Brief Comments on PAC Learning Theory
There are two important aspects of complexity in machine learning. First, there is
the issue of
sample complexity
: in many learning problems, training data is
expensive and we should hope not to need too much of it. S
econdly, there is
computational complexity
: A neural network, for example, which takes an hour to
train may be of no practical use in complex financial prediction problems. It is
important that both the amount of training data required for a prescribed le
vel of
performance and the running time of the learning algorithm in learning from this
data do not increase too dramatically as the `difficulty' of the learning problem
increases. Such issues have been formalised and investigated over the past
decade with
in the field of `computational learning theory'. In the class, I tried to
describe one popular framework for discussing such problems. This is the
probabilistic framework which has become known as the `probably approximately
correct', or PAC, model of lear
ning. Of course, there are many other
mathematical frameworks in which to discuss learning and generalization and I
make no claim that the framework discussed in the class is superior to others
discussed elsewhere.
We do not have time to survey the whole
area of the PAC model and its
important variants. I have placed emphasis on those topics that are discussed in
your text book and those that I find to be of most interest and, consequently, I
mentioned sample complexity and not computational complexity. Th
ere are now
a number of books dealing with probabilistic models of learning: the interested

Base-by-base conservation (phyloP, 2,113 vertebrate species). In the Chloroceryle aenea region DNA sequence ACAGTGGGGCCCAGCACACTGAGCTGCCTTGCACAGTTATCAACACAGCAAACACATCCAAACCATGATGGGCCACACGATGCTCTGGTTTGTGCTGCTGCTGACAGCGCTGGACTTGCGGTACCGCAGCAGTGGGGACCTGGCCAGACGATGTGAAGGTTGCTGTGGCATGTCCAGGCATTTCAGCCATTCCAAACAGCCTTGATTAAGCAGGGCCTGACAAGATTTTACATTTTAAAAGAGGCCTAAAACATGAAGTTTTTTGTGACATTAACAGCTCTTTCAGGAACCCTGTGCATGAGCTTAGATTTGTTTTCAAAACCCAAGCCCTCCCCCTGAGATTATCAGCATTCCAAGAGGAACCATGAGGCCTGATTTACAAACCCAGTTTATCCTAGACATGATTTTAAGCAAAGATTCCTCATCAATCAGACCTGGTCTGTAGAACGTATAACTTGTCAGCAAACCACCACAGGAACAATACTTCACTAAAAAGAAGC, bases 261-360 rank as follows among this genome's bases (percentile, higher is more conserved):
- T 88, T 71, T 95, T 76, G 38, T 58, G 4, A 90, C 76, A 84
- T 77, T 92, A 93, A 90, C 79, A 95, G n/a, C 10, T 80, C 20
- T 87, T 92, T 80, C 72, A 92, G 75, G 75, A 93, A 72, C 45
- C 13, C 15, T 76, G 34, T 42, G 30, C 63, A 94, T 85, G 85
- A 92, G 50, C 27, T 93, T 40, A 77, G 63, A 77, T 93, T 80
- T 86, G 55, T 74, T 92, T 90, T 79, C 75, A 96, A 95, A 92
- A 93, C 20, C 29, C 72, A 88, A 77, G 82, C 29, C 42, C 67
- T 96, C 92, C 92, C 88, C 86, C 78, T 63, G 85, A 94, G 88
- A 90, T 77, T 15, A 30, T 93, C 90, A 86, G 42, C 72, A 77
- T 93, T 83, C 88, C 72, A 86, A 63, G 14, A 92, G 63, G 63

reader might consult
the following books.
L. Devroye, L. Gyorfi and G. Lugosi.
A Probabilistic Theory of Pattern Recognition
.
Springer

Verlag, New York, 1996.
B.
K
. Natarajan.
Machine Learning: A Theoretical Approach
. Morgan Kaufmann, San
Mateo, California, 1991.
M.J. Kearns and U. Vazirani (1995).
Introduction to Computational Learning Theory
,
MIT Press 1995.
V.
N. Vapnik.
The Nature of Statistical Learning The
ory
. Springer, New York, 1995.
M. Vidyasagar,
A Theory of Learning and Generalization: With Applications to Neural
Networks and Control Systems
, Springer, London, 1997.
The basic PAC model as it was discussed in the class is applicable for
classification
problems. The second part concerns extensions of the basic PAC
model, such as those relevant to neural networks with real

valued outputs. The
PAC theory is useful for a number of non

neural learning problems, such as the
inference of boolean functions. The
refore, while aiming to keep the applications
pertinent to neural networks, I have tried also to retain the generality of the
theory.
What we will do is to finish this topic soon and move on to a couple of other
methods so you are equipped with enough amm
unition to work on your term
papers. If there is time, I plan to revisit this topic toward the end of the quarter
and spend some time on theoretical issues.
Unless I receive requests otherwise, I plan to move on to NN, Bayesian nets and
genetic algorithms
in that order.
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